Kids’ Clothes Belgian Style week 15: Sewpony

In this series, we’ve had bloggers from the US, Belgium, Portugal, Spain, Denmark, and Canada, but today, we go aaaaall the way south. Our guest is Australia’s finest, Suz from Sewpony, with whom I’ve been long-distance friends for quite some time now. Suz has supercute daughters, Isabella, Juliette, and Emily, and these girls have an amazing wardrobe! Apart from our taste in children’s clothing, Suz and I share something else: our love for Tiny/Martine/Debbie/… books. Keep an eye on Suz’ blog, because in a few weeks, she will be releasing her own patterns inspired by this lovely series – the Debbie. Judging by her previous (free!) pattern, the Perennial Dress, the Debbie will be a must-buy.
Suz is also hosting a great new series, When we were young, which starts in two days. 
And, starting today, she’s giving away a great package for making your own Belgian-style dress: the Tinny pattern, and 1.5 meters of the vintage fabric she used for Juliette’s dress! Check out the detials here.

I am very excited to be guest posting today here for An’s Kid’s Clothes Belgian Style series.  I have loved watching the series over the past couple of months and have been introduced to lots of great blogs I had not yet discovered.  When I started ‘researching’ the Belgian aesthetic, I found that I loved it – clashing prints and colours, layers (including lots of cardigans – I do love cardigans) and basically no rules, but mostly lots of fun.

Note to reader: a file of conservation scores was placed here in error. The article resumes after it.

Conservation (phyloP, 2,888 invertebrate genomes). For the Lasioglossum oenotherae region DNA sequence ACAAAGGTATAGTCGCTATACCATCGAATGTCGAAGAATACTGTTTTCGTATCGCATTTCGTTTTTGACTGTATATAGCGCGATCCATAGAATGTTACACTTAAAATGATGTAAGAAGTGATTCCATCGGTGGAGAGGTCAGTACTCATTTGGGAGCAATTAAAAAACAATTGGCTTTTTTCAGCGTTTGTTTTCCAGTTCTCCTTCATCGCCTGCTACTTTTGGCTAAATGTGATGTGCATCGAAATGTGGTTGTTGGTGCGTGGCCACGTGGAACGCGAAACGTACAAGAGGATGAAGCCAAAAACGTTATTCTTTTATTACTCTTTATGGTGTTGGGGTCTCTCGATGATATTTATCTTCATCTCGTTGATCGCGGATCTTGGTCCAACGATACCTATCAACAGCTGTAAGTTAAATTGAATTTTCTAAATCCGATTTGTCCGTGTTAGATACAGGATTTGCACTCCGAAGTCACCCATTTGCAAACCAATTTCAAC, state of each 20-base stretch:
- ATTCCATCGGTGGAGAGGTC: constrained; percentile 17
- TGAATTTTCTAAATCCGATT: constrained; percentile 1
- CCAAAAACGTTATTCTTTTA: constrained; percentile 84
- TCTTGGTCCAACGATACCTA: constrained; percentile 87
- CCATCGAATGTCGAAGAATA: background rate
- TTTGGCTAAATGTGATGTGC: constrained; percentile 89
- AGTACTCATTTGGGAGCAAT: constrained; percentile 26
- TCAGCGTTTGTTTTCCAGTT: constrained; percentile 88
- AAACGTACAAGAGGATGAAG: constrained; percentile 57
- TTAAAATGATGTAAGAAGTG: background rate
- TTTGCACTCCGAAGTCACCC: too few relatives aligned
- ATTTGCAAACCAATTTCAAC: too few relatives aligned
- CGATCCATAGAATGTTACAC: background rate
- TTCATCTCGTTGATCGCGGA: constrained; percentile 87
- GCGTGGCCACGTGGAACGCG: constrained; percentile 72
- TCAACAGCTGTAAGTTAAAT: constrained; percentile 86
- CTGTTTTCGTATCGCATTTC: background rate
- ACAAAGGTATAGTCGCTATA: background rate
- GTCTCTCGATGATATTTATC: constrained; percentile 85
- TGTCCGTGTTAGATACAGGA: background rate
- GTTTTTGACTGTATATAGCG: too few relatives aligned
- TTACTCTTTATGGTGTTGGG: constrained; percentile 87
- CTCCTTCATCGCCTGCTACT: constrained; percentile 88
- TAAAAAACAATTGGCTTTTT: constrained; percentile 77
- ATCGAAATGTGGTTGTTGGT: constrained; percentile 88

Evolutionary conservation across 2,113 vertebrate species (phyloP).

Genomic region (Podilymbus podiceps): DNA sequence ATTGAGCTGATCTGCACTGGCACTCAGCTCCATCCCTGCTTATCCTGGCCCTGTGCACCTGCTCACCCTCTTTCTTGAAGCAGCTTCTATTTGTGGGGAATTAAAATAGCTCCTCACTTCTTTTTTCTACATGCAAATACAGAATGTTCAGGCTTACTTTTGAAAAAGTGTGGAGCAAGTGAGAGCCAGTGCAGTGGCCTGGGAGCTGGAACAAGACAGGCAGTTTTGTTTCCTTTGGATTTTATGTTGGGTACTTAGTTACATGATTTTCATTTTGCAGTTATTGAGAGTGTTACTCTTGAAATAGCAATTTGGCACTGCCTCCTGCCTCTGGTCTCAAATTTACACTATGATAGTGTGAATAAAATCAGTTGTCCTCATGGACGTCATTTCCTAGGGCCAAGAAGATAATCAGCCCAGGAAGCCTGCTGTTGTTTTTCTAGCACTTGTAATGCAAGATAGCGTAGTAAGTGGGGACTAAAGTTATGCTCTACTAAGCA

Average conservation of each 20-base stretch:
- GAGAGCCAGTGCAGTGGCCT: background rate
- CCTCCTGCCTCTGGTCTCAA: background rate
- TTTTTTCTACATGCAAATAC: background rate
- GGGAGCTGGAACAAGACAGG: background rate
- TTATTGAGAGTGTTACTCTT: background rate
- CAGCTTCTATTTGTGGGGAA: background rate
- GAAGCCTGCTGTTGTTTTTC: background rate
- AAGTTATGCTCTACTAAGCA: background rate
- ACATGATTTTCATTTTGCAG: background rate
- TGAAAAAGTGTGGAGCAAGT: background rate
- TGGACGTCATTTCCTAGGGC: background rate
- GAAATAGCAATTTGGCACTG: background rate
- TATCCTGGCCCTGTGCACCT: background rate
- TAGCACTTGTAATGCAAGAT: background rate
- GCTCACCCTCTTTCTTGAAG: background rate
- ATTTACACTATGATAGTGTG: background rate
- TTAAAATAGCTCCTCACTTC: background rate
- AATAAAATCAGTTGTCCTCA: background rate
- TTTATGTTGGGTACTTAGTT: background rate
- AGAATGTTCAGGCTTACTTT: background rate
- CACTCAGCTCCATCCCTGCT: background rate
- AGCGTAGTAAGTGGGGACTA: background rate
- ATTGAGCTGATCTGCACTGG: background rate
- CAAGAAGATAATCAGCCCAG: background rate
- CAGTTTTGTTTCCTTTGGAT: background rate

I had so much fun making these outfits for two of my daughters, Isabella and Juliette.  Except for a few details, the garments were made from vintage or recycled materials.
I think Belgian style seems to have a definite vintage feel to it, so going down this avenue seemed to fit the style well.

Isabella wears:  Vintage orange floral cotton (sheet piece purchased on ebay) made up in the Rollerskate dress  by Oliver & S.  Bodice lined with a 1930’s reproduction print (ok, this was new).
Dress is trimmed with blue cross-grain ribbon, two rows of blue ric rac along the hemline and a vintage blue button at the back.  Her cardigan is a recycled cardigan of mine that I chopped and resized.  I changed the buttons to pearl (thrifted) and added a cut doily (also thrifted) as a collar. 
Juliette wears:  Vintage cotton (thrifted) made up in An’s wonderful Tinny pattern!  The collar and tulip sleeves are plain blue cotton. I was actually looking for brown cotton for the collar and sleeves, but can you believe I could not match the colour?I was then opting for cream, but thought that would not do the dress any Belgian style favours.  I lay the blue cotton against the bodice pieces and thought “why not? This is Belgian style – it doesn’t matter if it doesn’t match!” Don’t you love how your second choice (made from necessity) often ends up better than what you first intended? I find that happens to me a lot!!